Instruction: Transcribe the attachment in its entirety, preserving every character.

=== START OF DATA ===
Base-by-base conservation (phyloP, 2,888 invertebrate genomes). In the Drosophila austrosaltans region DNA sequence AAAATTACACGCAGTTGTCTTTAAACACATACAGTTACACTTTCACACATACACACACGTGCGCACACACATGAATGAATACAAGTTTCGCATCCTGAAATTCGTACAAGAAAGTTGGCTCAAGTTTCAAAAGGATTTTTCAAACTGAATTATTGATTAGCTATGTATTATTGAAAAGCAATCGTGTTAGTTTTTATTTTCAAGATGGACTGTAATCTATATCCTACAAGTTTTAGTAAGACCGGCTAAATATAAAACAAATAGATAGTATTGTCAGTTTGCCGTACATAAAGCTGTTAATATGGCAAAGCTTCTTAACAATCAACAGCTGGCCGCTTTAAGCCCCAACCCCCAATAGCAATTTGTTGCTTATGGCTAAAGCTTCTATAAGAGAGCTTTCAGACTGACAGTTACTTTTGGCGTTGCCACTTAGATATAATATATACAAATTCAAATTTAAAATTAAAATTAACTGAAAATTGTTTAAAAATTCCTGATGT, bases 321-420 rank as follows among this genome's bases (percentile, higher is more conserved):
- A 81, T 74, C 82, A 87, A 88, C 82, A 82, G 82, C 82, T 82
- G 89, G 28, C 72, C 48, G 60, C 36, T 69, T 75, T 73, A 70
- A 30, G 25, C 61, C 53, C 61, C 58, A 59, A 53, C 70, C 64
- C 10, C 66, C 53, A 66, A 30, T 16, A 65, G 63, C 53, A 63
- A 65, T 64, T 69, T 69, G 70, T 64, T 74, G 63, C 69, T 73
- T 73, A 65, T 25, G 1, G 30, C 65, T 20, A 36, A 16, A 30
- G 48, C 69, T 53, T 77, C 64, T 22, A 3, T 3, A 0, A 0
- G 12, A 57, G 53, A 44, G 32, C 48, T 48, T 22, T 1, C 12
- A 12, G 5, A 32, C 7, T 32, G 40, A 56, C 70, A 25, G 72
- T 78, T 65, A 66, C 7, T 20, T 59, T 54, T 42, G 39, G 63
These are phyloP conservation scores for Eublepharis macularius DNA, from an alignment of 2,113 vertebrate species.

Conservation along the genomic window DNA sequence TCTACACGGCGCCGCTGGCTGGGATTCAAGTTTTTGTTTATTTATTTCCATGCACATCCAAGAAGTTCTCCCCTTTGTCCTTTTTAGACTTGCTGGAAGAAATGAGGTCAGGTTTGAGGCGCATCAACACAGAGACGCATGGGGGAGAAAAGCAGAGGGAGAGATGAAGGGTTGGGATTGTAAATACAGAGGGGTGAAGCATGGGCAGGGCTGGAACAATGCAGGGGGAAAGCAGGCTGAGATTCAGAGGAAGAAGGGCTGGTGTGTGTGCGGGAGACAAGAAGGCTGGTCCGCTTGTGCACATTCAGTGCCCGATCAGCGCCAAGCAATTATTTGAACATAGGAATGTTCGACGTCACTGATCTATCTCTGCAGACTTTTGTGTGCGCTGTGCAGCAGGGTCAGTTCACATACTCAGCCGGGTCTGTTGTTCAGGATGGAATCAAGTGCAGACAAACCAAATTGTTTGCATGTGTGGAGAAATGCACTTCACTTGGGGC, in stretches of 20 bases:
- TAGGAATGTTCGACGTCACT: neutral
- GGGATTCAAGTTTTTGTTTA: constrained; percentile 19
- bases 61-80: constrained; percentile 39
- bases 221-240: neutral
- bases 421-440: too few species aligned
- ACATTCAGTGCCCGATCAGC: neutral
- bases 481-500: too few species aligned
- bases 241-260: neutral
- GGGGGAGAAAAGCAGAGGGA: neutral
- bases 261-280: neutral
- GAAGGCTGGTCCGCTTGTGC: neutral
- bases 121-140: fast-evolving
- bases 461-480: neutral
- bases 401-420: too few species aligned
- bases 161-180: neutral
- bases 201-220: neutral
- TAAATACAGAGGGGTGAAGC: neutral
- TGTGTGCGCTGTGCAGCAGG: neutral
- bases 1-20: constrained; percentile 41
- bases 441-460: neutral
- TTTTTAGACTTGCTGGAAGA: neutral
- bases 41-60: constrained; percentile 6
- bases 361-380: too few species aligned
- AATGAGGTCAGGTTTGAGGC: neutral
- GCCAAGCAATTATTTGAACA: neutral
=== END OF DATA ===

Base-by-base conservation (phyloP, 2,888 invertebrate genomes). In the Drosophila austrosaltans region DNA sequence AAAATTACACGCAGTTGTCTTTAAACACATACAGTTACACTTTCACACATACACACACGTGCGCACACACATGAATGAATACAAGTTTCGCATCCTGAAATTCGTACAAGAAAGTTGGCTCAAGTTTCAAAAGGATTTTTCAAACTGAATTATTGATTAGCTATGTATTATTGAAAAGCAATCGTGTTAGTTTTTATTTTCAAGATGGACTGTAATCTATATCCTACAAGTTTTAGTAAGACCGGCTAAATATAAAACAAATAGATAGTATTGTCAGTTTGCCGTACATAAAGCTGTTAATATGGCAAAGCTTCTTAACAATCAACAGCTGGCCGCTTTAAGCCCCAACCCCCAATAGCAATTTGTTGCTTATGGCTAAAGCTTCTATAAGAGAGCTTTCAGACTGACAGTTACTTTTGGCGTTGCCACTTAGATATAATATATACAAATTCAAATTTAAAATTAAAATTAACTGAAAATTGTTTAAAAATTCCTGATGT, bases 321-420 rank as follows among this genome's bases (percentile, higher is more conserved):
- A 81, T 74, C 82, A 87, A 88, C 82, A 82, G 82, C 82, T 82
- G 89, G 28, C 72, C 48, G 60, C 36, T 69, T 75, T 73, A 70
- A 30, G 25, C 61, C 53, C 61, C 58, A 59, A 53, C 70, C 64
- C 10, C 66, C 53, A 66, A 30, T 16, A 65, G 63, C 53, A 63
- A 65, T 64, T 69, T 69, G 70, T 64, T 74, G 63, C 69, T 73
- T 73, A 65, T 25, G 1, G 30, C 65, T 20, A 36, A 16, A 30
- G 48, C 69, T 53, T 77, C 64, T 22, A 3, T 3, A 0, A 0
- G 12, A 57, G 53, A 44, G 32, C 48, T 48, T 22, T 1, C 12
- A 12, G 5, A 32, C 7, T 32, G 40, A 56, C 70, A 25, G 72
- T 78, T 65, A 66, C 7, T 20, T 59, T 54, T 42, G 39, G 63
These are phyloP conservation scores for Eublepharis macularius DNA, from an alignment of 2,113 vertebrate species.

Conservation along the genomic window DNA sequence TCTACACGGCGCCGCTGGCTGGGATTCAAGTTTTTGTTTATTTATTTCCATGCACATCCAAGAAGTTCTCCCCTTTGTCCTTTTTAGACTTGCTGGAAGAAATGAGGTCAGGTTTGAGGCGCATCAACACAGAGACGCATGGGGGAGAAAAGCAGAGGGAGAGATGAAGGGTTGGGATTGTAAATACAGAGGGGTGAAGCATGGGCAGGGCTGGAACAATGCAGGGGGAAAGCAGGCTGAGATTCAGAGGAAGAAGGGCTGGTGTGTGTGCGGGAGACAAGAAGGCTGGTCCGCTTGTGCACATTCAGTGCCCGATCAGCGCCAAGCAATTATTTGAACATAGGAATGTTCGACGTCACTGATCTATCTCTGCAGACTTTTGTGTGCGCTGTGCAGCAGGGTCAGTTCACATACTCAGCCGGGTCTGTTGTTCAGGATGGAATCAAGTGCAGACAAACCAAATTGTTTGCATGTGTGGAGAAATGCACTTCACTTGGGGC, in stretches of 20 bases:
- TAGGAATGTTCGACGTCACT: neutral
- GGGATTCAAGTTTTTGTTTA: constrained; percentile 19
- bases 61-80: constrained; percentile 39
- bases 221-240: neutral
- bases 421-440: too few species aligned
- ACATTCAGTGCCCGATCAGC: neutral
- bases 481-500: too few species aligned
- bases 241-260: neutral
- GGGGGAGAAAAGCAGAGGGA: neutral
- bases 261-280: neutral
- GAAGGCTGGTCCGCTTGTGC: neutral
- bases 121-140: fast-evolving
- bases 461-480: neutral
- bases 401-420: too few species aligned
- bases 161-180: neutral
- bases 201-220: neutral
- TAAATACAGAGGGGTGAAGC: neutral
- TGTGTGCGCTGTGCAGCAGG: neutral
- bases 1-20: constrained; percentile 41
- bases 441-460: neutral
- TTTTTAGACTTGCTGGAAGA: neutral
- bases 41-60: constrained; percentile 6
- bases 361-380: too few species aligned
- AATGAGGTCAGGTTTGAGGC: neutral
- GCCAAGCAATTATTTGAACA: neutral